I was thrilled when TOUCH offered me the role, for it encompassed both my desire to teach, and make a difference in the lives of others.
 
As a Lifeskills Coach, I worked with clients, their caregivers and families, conducting classes on daily living skills such as money management, community living skills such as travelling on public transport, personal social skills, character development, arts, sports and community involvement activities. Individuals with special needs may sometimes struggle with activities of daily living, such a preparing a meal or communicating with people. These classes simplified these tasks by listing out the steps, enabling my clients to learn and use them in life, so that they may be independent in the community.

During that time, I also chose to pursue a part-time Degree in Social Work to deepen my understanding of social service work and later, serve as a springboard for a new role that was offered to me – a Social Worker. 

After five years as a Lifeskills Coach, I was keen to venture into a new post where I was able to work with clients on a more individualised level. This included supporting and counselling them on their well-being and future care needs. The role felt more personal, as I was now working directly with each client, and giving them focused attention.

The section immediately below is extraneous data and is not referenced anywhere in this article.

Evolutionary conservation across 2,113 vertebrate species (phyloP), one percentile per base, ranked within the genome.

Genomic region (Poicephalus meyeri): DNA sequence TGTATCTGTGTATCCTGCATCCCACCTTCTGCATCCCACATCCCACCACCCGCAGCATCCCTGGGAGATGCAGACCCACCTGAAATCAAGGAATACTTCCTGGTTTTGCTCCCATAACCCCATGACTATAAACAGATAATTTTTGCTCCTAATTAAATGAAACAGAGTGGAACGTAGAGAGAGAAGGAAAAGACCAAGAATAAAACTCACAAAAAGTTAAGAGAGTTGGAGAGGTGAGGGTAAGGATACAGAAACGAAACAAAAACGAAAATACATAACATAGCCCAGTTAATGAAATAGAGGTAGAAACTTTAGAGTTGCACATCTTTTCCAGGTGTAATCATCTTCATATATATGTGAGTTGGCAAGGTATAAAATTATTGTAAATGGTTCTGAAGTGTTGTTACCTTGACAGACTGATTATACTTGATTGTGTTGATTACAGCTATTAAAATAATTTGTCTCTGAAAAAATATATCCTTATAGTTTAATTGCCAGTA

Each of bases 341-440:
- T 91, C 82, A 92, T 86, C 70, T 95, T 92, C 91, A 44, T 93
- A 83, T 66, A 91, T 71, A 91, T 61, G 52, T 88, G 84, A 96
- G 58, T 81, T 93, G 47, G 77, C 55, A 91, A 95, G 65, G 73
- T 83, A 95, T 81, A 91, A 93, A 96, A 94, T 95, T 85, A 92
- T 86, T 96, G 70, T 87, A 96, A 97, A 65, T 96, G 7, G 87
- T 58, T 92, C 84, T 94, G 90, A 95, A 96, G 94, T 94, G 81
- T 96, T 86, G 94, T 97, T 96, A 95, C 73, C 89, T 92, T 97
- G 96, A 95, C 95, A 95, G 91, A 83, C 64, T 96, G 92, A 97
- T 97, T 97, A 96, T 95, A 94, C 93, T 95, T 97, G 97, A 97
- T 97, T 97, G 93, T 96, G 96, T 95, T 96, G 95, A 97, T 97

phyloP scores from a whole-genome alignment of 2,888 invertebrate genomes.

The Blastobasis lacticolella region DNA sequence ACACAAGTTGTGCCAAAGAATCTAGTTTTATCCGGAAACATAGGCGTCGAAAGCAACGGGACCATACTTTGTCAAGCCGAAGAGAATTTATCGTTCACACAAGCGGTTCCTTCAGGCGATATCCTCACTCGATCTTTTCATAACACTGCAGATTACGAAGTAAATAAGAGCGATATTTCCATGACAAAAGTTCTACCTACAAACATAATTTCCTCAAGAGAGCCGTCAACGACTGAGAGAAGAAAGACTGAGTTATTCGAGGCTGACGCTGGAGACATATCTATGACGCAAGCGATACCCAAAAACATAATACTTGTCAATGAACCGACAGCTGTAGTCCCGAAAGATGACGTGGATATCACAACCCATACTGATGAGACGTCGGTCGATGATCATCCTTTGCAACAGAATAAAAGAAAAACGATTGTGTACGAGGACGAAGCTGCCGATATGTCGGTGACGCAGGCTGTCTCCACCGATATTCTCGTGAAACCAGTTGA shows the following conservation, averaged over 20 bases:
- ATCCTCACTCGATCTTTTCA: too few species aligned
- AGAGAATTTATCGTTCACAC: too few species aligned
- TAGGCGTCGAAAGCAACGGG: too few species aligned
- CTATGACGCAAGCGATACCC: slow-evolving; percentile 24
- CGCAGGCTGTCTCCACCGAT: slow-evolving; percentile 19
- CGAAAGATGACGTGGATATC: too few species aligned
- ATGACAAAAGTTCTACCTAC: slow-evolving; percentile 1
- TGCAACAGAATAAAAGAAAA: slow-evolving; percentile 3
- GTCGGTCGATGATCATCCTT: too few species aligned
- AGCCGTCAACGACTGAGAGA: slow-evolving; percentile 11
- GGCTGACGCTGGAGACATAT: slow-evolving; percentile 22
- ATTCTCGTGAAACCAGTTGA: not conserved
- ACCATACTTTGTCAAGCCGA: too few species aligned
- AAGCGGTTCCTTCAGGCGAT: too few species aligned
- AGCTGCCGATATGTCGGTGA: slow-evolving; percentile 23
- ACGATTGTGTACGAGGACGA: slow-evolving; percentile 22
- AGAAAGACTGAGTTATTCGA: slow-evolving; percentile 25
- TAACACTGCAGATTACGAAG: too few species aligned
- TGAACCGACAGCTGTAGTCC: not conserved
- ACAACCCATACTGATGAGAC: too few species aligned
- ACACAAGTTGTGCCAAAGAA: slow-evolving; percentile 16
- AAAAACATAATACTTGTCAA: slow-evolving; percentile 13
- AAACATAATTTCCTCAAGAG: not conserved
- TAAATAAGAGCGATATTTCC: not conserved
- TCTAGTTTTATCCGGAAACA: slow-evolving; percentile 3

The opportunity to become Centre Supervisor at TCIL (Ubi) was presented to me after two years of hard work and insight into the lives of our special needs clients. Excited about learning and taking on new responsibilities – I accepted the role and the challenges that came with the job. 

As a Centre Supervisor, I took on an overarching, more “big-picture” role. My duties shifted from working directly with clients, to managing a team of Lifeskills Coaches, a Social Worker and Administrators. I also liaise with key partners, volunteers and colleagues from other units of TOUCH, ensuring the smooth implementation of our programmes.